Reflection on Hyperlinked Communities

It’s understandable that not everyone is thrilled about how trendy it has become to have a 3-D printer at the library. Mattern (2014) wonders, “What knowledge is produced when I churn out, say, a keychain on a MakerBot?” (Library as Technological-Intellectual Infrastructure section, para. 9). Mattern (2014) also asks, “Can an institution whose technical and physical infrastructure is governed by the pursuit of innovation also fulfill its obligations as a social infrastructure serving the disenfranchised?” (Reading Across the Infrastructural Ecology section, para. 1). This is more or less the same point as the unnamed student at the beginning of Stephen’s (2017) article. Libraries pursuing the latest technology and also serving vulnerable communities can seem like they don’t fit very well together.

Stephens (2017) writes that technology offerings are part of the library’s services to the vulnerable. Being literate in certain technologies has become a necessary part of daily life, and some people depend on the library to help them reach the threshold of technological know-how, which includes becoming familiar with new technology (Stephens, 2017). West (2014) makes a similar point about the digital divide: helping people get online is helping them do so much more than just surf the web.

Mattern (2014) worries that libraries should be less like startups and more like libraries. If we worry too much about pursuing the latest trends we might lose makes libraries special. I would argue that libraries have been serving vulnerable communities for a long time, and 3-D printers are not going to change that. Stephens (2017) writes that innovation in libraries should include being kind to our users in innovative ways. This is a key difference between a library and a startup. My own library has recently done away with late fees entirely (Saarinen, 2019), and also started offering WiFi hotspots for people to check out (Sonoma County Library, n.d.). I can say first-hand that both are very popular, especially among library users who need a little kindness in their lives right now.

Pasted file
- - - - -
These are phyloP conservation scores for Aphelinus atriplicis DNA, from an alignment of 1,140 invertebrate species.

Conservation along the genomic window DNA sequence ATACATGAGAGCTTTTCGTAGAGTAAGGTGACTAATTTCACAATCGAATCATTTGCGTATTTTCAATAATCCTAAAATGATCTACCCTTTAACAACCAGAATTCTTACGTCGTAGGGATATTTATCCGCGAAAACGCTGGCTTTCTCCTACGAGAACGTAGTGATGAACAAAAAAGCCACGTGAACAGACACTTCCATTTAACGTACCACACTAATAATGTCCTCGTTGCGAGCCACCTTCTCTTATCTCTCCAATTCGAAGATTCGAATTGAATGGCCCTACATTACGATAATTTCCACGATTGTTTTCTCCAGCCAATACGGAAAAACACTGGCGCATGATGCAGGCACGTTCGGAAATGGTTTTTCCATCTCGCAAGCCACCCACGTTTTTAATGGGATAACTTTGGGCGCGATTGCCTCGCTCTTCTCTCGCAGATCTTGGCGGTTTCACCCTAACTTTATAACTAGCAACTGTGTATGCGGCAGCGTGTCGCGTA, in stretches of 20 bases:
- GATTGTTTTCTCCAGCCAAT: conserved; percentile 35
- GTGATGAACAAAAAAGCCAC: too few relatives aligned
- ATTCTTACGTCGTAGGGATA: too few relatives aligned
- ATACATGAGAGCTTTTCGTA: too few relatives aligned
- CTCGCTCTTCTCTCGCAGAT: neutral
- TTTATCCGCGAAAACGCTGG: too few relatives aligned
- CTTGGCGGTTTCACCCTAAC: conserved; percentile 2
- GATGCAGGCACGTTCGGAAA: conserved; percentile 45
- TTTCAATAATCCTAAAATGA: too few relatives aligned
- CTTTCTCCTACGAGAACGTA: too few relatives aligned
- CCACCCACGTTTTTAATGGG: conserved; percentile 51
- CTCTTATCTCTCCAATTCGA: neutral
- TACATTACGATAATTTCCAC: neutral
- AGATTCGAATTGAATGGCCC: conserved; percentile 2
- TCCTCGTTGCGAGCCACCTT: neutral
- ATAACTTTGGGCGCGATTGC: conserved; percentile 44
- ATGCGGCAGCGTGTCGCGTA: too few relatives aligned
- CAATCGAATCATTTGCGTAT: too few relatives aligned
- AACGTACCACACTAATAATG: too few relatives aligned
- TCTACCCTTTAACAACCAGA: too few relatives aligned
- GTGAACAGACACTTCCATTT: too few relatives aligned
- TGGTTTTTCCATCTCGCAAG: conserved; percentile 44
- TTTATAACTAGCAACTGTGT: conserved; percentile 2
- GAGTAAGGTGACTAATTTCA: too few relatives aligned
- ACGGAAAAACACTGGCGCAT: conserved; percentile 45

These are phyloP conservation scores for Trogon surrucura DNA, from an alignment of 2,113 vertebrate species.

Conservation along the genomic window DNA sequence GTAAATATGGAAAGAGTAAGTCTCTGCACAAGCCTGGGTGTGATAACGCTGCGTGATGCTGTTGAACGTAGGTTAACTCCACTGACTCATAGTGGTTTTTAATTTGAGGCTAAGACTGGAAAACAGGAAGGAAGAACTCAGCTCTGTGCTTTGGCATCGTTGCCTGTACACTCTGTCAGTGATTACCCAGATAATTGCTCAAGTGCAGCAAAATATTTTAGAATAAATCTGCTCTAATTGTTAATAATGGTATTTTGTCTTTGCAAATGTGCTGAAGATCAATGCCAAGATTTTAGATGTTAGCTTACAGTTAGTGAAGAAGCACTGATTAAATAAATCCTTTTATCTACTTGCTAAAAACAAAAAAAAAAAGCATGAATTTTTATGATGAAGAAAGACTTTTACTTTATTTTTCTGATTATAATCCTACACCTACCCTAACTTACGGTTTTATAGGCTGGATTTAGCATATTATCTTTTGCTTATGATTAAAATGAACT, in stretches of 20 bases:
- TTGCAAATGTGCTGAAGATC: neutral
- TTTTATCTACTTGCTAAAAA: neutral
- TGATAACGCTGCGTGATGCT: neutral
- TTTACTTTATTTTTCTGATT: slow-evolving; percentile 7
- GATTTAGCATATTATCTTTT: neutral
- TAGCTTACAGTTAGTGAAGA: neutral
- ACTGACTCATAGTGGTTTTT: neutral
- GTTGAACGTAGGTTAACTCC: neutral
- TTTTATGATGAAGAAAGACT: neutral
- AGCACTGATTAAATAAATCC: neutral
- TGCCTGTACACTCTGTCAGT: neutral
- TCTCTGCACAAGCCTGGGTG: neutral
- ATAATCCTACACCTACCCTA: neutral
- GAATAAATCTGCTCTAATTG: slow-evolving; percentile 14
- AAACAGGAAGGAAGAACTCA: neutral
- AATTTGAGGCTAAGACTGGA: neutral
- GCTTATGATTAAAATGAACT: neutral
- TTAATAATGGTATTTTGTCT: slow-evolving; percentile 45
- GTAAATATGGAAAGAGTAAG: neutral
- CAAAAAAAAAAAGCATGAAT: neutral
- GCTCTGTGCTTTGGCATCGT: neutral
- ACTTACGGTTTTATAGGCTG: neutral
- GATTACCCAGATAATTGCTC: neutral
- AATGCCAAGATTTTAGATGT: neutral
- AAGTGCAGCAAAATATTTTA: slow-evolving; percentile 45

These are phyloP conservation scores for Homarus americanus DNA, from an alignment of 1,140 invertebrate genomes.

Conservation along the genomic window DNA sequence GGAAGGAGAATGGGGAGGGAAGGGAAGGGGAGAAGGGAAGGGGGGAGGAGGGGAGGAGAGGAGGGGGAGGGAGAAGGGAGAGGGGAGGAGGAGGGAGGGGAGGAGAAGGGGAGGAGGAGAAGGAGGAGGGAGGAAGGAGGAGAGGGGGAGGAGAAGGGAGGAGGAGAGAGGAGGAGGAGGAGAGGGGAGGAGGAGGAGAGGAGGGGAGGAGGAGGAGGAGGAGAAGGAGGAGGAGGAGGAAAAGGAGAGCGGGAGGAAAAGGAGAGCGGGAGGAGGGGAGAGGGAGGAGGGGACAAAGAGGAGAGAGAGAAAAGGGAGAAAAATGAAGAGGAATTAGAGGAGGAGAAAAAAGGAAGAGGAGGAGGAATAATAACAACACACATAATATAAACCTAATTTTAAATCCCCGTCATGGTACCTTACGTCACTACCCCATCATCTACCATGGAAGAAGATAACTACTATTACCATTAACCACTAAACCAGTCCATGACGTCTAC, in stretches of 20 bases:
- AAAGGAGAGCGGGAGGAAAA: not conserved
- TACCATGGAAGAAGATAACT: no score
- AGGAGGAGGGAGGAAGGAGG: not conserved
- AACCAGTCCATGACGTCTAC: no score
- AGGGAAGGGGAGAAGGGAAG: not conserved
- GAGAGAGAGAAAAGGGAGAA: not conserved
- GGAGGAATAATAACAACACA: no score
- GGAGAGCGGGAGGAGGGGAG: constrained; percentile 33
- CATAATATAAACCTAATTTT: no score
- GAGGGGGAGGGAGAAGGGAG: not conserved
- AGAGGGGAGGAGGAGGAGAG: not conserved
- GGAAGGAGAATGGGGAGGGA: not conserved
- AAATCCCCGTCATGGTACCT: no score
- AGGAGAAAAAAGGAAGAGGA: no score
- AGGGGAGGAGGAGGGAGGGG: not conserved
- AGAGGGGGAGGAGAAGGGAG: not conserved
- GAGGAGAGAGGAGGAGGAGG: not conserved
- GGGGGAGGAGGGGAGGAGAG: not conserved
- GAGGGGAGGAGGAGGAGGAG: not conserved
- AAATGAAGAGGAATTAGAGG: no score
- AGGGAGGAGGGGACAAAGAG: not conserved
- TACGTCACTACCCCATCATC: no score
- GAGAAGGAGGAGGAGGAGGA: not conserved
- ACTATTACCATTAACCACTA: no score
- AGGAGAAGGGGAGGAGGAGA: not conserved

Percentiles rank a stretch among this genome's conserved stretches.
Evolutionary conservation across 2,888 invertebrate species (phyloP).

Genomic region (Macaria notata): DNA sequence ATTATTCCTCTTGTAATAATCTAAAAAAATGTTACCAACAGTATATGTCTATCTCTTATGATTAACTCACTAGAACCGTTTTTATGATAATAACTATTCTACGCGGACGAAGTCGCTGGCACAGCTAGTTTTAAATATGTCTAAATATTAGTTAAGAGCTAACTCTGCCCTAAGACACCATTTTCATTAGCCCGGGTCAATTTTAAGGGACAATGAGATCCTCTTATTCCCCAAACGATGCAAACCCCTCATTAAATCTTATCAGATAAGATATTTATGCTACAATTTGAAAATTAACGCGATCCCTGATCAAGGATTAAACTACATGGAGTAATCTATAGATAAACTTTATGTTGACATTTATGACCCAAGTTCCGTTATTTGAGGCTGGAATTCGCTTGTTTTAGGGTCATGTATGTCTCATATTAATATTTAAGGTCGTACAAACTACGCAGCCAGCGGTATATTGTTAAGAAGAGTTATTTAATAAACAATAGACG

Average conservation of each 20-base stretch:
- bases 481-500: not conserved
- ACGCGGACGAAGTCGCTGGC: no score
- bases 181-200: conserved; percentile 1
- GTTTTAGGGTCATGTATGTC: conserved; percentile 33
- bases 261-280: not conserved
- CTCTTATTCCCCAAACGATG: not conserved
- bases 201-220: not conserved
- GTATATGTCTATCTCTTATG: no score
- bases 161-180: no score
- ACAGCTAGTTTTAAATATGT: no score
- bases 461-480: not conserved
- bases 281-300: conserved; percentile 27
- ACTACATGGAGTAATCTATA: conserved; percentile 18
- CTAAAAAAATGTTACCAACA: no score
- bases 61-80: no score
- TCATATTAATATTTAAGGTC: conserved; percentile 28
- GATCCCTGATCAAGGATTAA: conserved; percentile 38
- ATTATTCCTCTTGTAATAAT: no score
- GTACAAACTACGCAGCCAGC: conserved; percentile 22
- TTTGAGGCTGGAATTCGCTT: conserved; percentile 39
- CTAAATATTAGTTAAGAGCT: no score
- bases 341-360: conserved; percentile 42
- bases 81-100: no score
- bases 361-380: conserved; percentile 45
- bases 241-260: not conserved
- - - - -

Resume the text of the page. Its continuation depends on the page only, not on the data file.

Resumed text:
Here is a video about the hotspots in Spanish.


Mattern, S. (2014). Library as infrastructure. Retrieved from

Saarinen, R. (2019). Library to eliminate fines for 80,000 patrons. Retrieved from

Sonoma County Library. (n.d.). SonomaFi – WiFi hotspots. Retrieved from

sonomalibrary. (2019, April 11). SonomaFi español [Video file]. Retrieved from

Stephens, M. (2017). Libraries in balance. Library Journal. Retrieved from

West, J. (2014). 21st century digital divide. Retrieved from

Palaces for the People: Context Book Review

Klinenberg (2018) argues that a community’s social infrastructure–“the physical places and organizations that shape the way people interact” (p. 5)—can be a matter of life or death for its residents. Due to climate change, catastrophes such as heatwaves, floods, and hurricanes are becoming more common (Klinenberg, 2018, p. 186). These events can bring communities to the brink of collapse. The connections that social infrastructure foster makes a community more resilient to these disasters, just as the absence of these connections leads to people being isolated, making that community more vulnerable as a whole (Klinenberg, 2018). Klinenberg writes:

When social infrastructure is robust, it fosters contact, mutual support, and collaboration among friends and neighbors; when degraded it inhibits social activity, leaving families and individuals to fend for themselves. Social infrastructure is crucially important, because local, face-to face interactions—at the school, the playground, and the corner diner—are the building blocks of all public life. (Klinenberg, 2018, p. 5)

However, social infrastructure is more than just disaster planning; it also helps communities dealing with problems such as aging populations, inequality, and ethnic divisions (Klinenberg, 2018, p. 7). 

Libraries, of course, are a vital part of social infrastructure, because they are places where people make relationships with each other, and, importantly, they are open to all (Klinenberg, 2018, p. 37). While Klinenberg includes some touching stories of people discovering their love of reading and learning at the library, from a social infrastructure point of view, one of the library’s most important functions is providing a physical space for people to interact with fellow community members they wouldn’t normally interact with (Klinenberg, 2018, pp. 37-38). Groups that are often subtly (or not so subtly) shown they are unwelcome in commercial “third places” are welcome at the library: the elderly, teens, the poor, and those experiencing homelessness (Klinenberg, 2018). Leferink (2018) makes a similar argument for the importance of physical gathering spaces, writing that they shape who we are as communities.